Van company thriving in Hong Kong despite economic downturn

Global Business

Van company thriving in Hong Kong despite economic downturn1

Some of the economic data from Hong Kong might not look good, but there may be another side to the story.

The city’s economy contracted four-tenths of 1 percent in the first quarter, the largest decline since 2011. Yet, a recent survey crowed Hong Kong as most competitive, edging out rivals Singapore and the United States. 

CCTV’s Pamela Ambler talks to one company that’s thriving despite the tough times.

Van company thriving in Hong Kong despite economic downturn

Van company thriving in Hong Kong despite economic downturn

The city's economy contracted four-tenths of 1 percent in the first quarter, the largest decline since 201. But GoGoVan is thriving.

Called the Uber of delivery vans, GoGoVan’s founder, Steve Lam’s, sense of determination and innovation mark the story of the company.

As the owner of a lunchbox delivery service, Lam struggled with unreliable drivers and inefficient call centers. That’s what prompted him to set up his own mobile platform, cutting out the middlemen so users can contact drivers directly.

Fast forward three years, and the 29-year-old now has 18,000 drivers signed up, making deliveries on demand. Economic conditions have also played a part in the rise of GoGoVan.

A downturn over the past few years has left many truck drivers out of business, and GoGoVan has provided an alternative source of income.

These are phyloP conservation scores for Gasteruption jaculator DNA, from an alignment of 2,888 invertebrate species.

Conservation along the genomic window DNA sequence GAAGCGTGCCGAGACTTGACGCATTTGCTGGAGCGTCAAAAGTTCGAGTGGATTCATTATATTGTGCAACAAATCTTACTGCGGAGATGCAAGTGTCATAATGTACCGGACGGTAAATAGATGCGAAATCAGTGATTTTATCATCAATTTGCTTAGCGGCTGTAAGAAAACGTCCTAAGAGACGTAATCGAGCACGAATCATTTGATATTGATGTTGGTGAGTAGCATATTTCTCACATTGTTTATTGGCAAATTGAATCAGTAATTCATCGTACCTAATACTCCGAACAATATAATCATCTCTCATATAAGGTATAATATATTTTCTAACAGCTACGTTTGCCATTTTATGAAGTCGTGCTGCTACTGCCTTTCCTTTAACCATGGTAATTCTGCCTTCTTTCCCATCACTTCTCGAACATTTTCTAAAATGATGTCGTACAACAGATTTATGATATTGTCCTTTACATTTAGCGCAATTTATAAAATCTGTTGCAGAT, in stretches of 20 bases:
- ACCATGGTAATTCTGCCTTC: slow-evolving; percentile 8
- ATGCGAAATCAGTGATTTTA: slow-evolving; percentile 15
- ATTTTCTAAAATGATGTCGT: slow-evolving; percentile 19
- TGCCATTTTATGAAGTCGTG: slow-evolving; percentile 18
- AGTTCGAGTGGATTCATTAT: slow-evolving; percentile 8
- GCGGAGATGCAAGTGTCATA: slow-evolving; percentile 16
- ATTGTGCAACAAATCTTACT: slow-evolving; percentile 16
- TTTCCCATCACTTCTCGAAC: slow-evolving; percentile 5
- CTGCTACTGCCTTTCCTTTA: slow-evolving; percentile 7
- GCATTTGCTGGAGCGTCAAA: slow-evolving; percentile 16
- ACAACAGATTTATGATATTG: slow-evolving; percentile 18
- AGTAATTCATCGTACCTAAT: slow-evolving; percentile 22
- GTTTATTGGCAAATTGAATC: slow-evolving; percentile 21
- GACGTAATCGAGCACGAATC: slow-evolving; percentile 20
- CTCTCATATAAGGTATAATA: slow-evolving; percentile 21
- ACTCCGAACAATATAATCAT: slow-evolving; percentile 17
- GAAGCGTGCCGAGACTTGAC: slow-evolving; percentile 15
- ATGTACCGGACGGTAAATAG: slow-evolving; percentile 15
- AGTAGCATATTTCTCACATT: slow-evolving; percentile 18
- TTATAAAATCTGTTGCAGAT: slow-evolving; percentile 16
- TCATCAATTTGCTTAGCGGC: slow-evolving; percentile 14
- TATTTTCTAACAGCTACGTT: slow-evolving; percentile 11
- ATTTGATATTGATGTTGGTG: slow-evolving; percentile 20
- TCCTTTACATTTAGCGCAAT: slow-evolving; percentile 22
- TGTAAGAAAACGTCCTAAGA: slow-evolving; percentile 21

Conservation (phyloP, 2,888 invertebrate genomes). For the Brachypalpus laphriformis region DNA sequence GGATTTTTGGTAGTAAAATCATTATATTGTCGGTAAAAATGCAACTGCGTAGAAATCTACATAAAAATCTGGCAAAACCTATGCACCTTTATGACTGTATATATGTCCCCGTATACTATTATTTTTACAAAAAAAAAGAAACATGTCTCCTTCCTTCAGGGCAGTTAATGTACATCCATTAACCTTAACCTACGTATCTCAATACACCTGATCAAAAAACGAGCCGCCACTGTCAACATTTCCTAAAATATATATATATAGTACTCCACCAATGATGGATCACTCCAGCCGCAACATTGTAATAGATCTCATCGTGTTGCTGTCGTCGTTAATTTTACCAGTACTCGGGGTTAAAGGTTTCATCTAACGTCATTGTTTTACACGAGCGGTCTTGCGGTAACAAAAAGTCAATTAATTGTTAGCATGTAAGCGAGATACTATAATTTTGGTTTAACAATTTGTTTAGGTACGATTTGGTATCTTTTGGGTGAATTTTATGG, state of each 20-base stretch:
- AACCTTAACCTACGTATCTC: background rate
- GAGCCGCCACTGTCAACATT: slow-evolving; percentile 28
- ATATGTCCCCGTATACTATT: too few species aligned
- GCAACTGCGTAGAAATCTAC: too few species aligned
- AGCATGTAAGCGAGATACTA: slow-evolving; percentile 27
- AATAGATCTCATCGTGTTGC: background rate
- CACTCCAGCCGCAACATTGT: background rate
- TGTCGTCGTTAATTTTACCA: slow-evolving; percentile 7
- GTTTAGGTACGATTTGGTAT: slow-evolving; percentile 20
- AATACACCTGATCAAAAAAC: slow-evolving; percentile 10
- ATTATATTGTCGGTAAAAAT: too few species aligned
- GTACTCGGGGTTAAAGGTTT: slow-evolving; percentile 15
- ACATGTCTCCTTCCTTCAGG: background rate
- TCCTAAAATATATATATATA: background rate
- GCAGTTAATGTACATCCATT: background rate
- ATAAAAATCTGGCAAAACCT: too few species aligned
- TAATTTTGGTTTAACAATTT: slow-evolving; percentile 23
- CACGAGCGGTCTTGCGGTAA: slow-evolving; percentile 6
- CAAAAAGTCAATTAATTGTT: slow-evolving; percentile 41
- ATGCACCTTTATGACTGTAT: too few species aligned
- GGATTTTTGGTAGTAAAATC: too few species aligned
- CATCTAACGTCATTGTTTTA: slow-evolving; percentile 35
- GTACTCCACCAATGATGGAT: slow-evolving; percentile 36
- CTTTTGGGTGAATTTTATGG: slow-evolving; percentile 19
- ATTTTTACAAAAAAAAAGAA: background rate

“It’s getting harder and harder to do business in Hong Kong,” Lam said. “They lost a lot of long-term contracts; A lot of drivers are freelance. They have long term contracts. They spend some time on our platform.”

While GoGoVan has been able to capitalize on the tough business climate, it has felt the pinch.

“We have seen deliveries to retailers and the frequency of trips drop, and that’s having an impact on our business, too,” Lam said.

A sharp decline in mainland visitors to Hong Kong has hit retailers hard and dominated business headlines in recent months. But the sector accounts for just 5 percent of the city’s overall GDP. And signs don’t all point toward doom and gloom.

“Right now, if you look at the retail sector, what’s really happening is external demand that’s dropping off, the domestic side of things is still holding up OK,” Dennis Ma, head of GoGoVan research, said.

With unemployment rates remaining stable, and the city’s financial services sector on a solid footing there’s still plenty of opportunity for entrepreneurs with a competitive spirit to find success.


Sung Wohn Sohn discusses the Hong Kong economy

For more, CCTV America’s Michelle Makori spoke to Sung Wohn Sohn, professor of economics at California State University, Channel Islands, about Hong Kong’s economy.